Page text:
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March 26, 2019

Product

An Automatic Evolution: The Story Behind The Runwell Automatic

Product

March 26, 2019

After years of hard work, the Shinola team is excited to introduce what our guests have been asking for since day one: a full automatic line for our flagship timepiece.

The Runwell Automatic is recognizable but refreshed with refined details, including microtracking, a richly printed dial and an iconic caseback with an exhibition window, giving people a peek at the timepiece’s workhorse movement.

But taking a flagship product that is beloved and evolving it in the right way is not an easy feat.

“We wanted to make it feel recognizable, but also not take the same thing and just change what’s inside,” said Product Development Director Chelsea R. “I’ve heard people say how lucky we are to have a flagship like the Runwell. It can take years to build that so it’s scary to evolve and change that because you have something so precious.”

For inspiration, the team looked to an industry that is well versed in evolutionary design: the auto industry.

“The Jeep Wrangler evolution is a great precedent. They successfully updated their icon while sticking to their core values. They made it feel familiar, but took the next step in its evolution,” said Watch Design Director Greg V.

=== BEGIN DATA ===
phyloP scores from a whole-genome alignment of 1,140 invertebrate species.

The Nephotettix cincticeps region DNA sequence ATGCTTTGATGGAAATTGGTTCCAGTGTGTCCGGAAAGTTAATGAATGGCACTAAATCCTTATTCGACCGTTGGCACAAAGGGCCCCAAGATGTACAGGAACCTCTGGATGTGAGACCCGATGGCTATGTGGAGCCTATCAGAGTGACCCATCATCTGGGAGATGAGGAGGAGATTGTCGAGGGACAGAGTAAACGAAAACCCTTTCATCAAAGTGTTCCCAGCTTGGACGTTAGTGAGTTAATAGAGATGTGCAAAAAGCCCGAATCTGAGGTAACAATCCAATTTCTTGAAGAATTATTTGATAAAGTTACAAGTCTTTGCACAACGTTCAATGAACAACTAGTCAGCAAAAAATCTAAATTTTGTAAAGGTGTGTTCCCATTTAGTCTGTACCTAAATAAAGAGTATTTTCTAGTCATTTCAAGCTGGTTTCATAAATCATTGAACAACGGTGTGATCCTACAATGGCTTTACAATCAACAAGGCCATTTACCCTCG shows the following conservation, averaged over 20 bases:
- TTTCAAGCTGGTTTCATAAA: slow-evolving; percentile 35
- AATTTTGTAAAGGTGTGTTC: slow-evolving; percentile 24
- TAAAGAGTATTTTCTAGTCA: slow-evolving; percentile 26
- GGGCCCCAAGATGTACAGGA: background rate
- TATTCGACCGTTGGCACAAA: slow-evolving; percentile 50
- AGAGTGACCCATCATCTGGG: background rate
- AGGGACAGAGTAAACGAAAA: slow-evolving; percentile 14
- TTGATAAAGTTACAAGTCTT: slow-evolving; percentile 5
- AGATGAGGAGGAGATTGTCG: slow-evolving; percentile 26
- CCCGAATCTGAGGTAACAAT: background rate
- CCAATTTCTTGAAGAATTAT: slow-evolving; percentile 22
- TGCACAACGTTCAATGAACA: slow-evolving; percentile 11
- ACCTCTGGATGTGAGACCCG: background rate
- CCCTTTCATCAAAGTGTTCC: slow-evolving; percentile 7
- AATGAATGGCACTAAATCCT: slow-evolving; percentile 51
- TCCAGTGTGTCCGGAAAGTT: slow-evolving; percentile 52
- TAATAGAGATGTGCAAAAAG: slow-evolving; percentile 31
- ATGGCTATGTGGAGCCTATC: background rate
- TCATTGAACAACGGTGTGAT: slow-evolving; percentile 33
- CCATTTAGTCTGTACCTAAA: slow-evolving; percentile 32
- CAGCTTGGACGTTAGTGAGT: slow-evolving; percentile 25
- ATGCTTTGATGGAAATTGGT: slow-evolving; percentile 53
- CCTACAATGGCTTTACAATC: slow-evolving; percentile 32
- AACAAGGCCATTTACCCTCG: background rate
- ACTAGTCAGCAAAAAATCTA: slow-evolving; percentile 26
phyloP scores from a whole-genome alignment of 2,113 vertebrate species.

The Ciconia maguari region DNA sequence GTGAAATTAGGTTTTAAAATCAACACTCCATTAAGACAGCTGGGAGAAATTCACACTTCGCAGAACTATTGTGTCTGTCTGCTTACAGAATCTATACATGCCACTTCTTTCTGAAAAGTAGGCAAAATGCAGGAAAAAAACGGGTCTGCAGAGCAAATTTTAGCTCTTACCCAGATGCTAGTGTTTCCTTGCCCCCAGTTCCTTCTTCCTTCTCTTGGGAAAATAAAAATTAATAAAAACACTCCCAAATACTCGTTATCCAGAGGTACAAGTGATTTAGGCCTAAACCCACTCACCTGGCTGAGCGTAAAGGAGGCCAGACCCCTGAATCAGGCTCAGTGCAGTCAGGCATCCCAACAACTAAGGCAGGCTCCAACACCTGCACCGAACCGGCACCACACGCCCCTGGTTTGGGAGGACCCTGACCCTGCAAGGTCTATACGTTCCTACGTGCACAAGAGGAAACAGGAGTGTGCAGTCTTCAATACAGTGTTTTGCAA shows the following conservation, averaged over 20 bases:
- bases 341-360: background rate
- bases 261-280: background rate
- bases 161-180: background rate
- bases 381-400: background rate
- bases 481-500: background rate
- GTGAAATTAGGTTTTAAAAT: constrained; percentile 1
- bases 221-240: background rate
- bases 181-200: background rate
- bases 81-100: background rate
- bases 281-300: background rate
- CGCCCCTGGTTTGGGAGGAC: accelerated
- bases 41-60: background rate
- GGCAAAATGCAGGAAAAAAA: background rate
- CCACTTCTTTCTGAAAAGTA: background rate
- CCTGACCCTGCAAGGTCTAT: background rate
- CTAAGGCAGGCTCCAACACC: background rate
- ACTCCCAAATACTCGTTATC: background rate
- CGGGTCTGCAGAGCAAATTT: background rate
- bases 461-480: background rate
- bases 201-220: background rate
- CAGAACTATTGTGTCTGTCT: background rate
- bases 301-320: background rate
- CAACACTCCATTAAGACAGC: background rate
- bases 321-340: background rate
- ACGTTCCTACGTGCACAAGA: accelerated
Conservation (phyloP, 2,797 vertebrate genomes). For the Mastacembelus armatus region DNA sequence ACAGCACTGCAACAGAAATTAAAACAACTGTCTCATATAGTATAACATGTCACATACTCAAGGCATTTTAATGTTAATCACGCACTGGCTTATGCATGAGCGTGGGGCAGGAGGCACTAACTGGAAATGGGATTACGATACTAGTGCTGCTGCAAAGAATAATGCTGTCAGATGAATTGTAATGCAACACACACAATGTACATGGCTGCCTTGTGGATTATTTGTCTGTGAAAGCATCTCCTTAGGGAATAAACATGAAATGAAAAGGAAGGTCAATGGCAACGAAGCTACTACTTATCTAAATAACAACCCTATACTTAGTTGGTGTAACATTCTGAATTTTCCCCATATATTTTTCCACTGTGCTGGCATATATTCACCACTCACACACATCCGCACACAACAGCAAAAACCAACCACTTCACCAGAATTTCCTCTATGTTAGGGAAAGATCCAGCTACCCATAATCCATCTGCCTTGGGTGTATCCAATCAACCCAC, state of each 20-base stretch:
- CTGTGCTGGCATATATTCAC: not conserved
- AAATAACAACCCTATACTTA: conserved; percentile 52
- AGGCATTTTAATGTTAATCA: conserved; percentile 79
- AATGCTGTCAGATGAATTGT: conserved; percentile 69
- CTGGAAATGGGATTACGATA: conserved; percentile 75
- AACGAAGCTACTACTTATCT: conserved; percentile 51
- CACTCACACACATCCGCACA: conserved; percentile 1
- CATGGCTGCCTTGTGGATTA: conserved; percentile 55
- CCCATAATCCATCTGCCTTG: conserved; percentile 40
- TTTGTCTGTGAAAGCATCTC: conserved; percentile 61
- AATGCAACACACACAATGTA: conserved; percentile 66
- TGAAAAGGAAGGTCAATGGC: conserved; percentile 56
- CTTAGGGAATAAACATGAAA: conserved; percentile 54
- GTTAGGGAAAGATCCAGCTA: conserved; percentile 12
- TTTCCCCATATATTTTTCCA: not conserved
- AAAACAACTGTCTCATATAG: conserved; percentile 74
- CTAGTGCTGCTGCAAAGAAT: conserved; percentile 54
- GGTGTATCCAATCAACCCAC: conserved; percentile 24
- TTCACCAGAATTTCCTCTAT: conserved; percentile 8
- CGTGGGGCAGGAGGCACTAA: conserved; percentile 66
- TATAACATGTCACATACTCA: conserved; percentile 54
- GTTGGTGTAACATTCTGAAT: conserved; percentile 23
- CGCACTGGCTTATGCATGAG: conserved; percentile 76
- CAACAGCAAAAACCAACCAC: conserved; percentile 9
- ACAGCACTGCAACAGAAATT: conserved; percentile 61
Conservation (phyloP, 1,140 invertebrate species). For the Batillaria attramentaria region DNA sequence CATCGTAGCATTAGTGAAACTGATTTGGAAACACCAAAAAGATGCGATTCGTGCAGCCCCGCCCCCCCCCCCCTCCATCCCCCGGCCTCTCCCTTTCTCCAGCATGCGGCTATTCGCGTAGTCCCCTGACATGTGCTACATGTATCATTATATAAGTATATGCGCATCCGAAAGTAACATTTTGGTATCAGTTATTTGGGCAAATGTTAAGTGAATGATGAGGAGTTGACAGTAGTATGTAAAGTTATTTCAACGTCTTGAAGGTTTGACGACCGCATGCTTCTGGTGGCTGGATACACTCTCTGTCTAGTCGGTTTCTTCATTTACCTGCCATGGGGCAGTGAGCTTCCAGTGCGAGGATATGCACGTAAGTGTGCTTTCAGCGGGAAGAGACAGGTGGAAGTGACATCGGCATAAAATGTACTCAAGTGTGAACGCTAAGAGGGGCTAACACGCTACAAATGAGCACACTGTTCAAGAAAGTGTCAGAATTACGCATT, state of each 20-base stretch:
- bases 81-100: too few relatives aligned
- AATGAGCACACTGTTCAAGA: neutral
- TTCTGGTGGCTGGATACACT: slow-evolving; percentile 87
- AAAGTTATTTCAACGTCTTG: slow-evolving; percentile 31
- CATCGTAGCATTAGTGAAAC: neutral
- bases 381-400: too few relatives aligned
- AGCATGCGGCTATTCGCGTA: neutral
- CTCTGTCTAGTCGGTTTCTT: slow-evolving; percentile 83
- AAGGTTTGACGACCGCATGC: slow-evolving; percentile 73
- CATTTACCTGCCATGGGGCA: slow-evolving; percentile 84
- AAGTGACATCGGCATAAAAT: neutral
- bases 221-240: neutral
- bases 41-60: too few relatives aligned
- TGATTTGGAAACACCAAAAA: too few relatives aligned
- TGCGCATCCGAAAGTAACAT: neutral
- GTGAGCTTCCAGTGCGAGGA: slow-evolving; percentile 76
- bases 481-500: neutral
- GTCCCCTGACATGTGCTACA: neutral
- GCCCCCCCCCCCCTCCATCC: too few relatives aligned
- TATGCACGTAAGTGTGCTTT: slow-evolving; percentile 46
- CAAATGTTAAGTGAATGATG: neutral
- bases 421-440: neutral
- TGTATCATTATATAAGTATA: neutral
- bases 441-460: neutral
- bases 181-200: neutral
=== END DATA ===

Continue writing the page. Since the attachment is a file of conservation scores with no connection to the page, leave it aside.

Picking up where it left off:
The team said it started laying out a road map at the component level, analyzing every detail and looking for elements that could be pushed. One of the first things to stand out was the dial.

“We wanted to do a printed dial on the Runwell Automatic to keep it more approachable and not make it super dressy,” said Chelsea.

And since the original was such a delight on the first Runwell, the team wanted to maintain a certain level of surprise with the Runwell Automatic.

“We never thought we’d get rid of the caseback plate, it was such a surprise when we launched the original,” said Greg. “Instead we kept the element of surprise—a beautiful domed and polished caseback with a sapphire window to show the movement.”

There were many, many design iterations.

“Design is a process of editing. Only after many rounds of prototypes are you confident you’re on the right track,” said Senior Watch Designer Molly W.

Of course, even when ideas began to materialize, their commitment to excellence drove the watch team to strive for perfection.

“I think the mantra that we used was ‘Don’t screw it up,’” joked Greg.

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